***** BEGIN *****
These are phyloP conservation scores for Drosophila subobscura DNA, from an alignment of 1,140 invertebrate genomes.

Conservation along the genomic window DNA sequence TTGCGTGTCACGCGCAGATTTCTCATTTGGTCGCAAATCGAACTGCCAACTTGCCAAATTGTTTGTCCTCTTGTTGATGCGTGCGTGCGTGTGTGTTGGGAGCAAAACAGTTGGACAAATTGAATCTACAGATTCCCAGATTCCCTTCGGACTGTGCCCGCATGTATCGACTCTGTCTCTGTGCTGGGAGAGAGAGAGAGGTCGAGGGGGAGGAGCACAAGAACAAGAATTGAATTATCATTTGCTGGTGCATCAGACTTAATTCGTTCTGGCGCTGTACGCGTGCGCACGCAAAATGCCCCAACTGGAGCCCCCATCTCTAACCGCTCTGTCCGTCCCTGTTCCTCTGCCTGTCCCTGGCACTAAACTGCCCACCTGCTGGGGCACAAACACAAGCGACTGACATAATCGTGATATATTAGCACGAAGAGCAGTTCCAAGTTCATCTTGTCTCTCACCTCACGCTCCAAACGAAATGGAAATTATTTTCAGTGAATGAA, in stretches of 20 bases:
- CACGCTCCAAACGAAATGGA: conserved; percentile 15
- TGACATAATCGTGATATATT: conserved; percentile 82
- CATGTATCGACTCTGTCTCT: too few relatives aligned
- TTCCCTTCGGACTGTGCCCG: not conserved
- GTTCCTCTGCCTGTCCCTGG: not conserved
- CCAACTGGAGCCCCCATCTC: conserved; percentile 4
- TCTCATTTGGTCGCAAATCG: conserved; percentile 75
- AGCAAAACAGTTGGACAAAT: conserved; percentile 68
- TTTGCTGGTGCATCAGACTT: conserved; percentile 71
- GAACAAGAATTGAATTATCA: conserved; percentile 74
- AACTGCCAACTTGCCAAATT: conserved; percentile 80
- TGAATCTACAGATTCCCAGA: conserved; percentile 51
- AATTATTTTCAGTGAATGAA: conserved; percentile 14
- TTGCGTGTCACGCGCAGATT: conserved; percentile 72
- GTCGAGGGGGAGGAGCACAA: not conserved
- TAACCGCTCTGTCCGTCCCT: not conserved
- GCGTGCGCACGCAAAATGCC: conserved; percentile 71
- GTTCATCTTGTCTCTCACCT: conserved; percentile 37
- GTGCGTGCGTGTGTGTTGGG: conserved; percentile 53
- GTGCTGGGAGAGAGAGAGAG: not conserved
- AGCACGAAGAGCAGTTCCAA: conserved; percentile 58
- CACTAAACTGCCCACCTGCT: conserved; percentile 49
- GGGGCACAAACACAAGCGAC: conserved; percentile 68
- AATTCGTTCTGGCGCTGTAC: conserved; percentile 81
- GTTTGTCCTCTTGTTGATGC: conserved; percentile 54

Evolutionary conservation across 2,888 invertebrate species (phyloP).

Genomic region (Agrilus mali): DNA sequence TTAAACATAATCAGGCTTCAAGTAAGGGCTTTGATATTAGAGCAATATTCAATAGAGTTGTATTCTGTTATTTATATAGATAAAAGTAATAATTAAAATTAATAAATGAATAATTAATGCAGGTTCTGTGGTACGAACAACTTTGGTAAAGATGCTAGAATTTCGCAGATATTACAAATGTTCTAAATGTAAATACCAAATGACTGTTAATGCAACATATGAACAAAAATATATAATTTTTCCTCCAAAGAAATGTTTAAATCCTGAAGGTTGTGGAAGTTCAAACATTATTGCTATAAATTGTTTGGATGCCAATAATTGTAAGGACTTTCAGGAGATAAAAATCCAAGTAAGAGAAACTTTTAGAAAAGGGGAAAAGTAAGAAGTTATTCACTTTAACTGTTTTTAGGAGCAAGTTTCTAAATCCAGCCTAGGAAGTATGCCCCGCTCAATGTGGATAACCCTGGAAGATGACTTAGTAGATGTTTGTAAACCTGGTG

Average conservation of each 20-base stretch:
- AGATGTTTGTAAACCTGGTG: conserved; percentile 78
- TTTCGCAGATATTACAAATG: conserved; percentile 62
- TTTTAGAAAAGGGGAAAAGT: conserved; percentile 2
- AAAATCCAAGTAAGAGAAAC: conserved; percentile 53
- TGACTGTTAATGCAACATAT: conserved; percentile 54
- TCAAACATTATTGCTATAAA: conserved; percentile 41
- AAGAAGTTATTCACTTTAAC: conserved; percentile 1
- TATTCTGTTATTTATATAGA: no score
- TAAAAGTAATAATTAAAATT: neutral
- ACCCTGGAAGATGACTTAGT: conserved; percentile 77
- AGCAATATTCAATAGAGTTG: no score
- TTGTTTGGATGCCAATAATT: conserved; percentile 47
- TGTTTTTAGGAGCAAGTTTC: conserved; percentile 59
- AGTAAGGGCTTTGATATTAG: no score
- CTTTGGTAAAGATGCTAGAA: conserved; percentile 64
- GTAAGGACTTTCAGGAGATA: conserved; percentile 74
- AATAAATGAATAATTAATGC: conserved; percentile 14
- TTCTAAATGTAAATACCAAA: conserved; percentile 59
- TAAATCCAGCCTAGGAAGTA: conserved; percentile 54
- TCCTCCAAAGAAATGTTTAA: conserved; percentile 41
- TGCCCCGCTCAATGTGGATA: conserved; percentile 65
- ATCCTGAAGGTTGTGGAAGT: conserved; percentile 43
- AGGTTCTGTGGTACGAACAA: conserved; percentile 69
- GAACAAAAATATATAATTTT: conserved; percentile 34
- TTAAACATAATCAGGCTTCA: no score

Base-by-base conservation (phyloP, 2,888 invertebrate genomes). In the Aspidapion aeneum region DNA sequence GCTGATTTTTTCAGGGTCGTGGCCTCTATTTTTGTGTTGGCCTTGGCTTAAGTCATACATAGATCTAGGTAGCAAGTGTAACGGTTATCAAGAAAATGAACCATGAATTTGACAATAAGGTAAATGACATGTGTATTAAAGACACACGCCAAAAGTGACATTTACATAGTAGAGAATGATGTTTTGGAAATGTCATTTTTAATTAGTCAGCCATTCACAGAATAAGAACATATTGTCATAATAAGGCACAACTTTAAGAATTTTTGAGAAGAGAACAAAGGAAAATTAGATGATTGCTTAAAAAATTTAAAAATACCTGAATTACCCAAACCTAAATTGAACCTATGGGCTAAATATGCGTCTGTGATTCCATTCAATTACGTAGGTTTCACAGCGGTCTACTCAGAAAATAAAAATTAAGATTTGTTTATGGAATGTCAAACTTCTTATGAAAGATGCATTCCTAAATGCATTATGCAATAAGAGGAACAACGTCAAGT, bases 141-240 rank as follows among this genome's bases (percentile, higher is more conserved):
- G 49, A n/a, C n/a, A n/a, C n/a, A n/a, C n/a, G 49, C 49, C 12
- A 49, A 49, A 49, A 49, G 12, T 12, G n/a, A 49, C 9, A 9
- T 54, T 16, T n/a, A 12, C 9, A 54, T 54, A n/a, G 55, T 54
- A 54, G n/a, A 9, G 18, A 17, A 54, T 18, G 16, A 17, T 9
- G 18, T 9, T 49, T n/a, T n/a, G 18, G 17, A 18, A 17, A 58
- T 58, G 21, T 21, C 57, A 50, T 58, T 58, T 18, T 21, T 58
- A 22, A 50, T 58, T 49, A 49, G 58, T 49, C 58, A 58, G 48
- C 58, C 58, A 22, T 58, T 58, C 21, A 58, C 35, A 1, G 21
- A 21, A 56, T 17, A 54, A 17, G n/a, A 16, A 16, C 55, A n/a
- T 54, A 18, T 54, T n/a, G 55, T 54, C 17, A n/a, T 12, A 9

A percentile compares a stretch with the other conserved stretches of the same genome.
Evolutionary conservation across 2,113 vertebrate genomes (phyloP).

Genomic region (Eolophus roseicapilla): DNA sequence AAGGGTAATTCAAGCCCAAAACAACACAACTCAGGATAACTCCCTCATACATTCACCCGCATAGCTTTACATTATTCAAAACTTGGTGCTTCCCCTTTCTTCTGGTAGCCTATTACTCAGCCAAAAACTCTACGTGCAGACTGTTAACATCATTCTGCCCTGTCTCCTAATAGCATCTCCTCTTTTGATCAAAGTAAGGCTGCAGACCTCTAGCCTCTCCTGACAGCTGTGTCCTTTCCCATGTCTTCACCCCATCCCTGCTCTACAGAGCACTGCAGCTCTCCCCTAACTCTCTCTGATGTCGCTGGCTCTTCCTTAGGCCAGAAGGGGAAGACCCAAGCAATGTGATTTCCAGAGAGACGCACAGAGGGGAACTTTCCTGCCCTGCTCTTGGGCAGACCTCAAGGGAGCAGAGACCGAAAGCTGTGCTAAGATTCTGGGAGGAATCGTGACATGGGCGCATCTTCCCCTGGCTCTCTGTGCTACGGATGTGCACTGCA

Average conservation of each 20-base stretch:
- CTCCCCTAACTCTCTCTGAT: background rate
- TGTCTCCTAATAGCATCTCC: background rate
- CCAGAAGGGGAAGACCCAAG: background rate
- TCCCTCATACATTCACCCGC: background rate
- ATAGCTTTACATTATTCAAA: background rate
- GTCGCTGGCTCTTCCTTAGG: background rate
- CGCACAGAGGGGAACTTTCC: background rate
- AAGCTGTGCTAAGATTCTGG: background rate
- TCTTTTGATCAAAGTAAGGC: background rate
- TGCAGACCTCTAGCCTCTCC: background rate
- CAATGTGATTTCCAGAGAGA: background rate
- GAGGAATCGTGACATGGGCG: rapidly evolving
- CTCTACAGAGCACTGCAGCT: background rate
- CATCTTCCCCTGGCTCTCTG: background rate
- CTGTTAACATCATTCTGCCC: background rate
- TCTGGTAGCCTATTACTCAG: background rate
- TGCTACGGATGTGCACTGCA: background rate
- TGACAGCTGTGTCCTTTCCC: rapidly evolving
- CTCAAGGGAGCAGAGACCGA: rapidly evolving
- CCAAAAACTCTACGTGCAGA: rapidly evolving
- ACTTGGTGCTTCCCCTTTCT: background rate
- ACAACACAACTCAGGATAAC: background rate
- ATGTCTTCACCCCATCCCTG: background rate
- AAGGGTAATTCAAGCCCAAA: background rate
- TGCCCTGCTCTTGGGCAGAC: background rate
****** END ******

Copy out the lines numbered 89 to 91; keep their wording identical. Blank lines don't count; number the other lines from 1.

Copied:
- CTCAAGGGAGCAGAGACCGA: rapidly evolving
- CCAAAAACTCTACGTGCAGA: rapidly evolving
- ACTTGGTGCTTCCCCTTTCT: background rate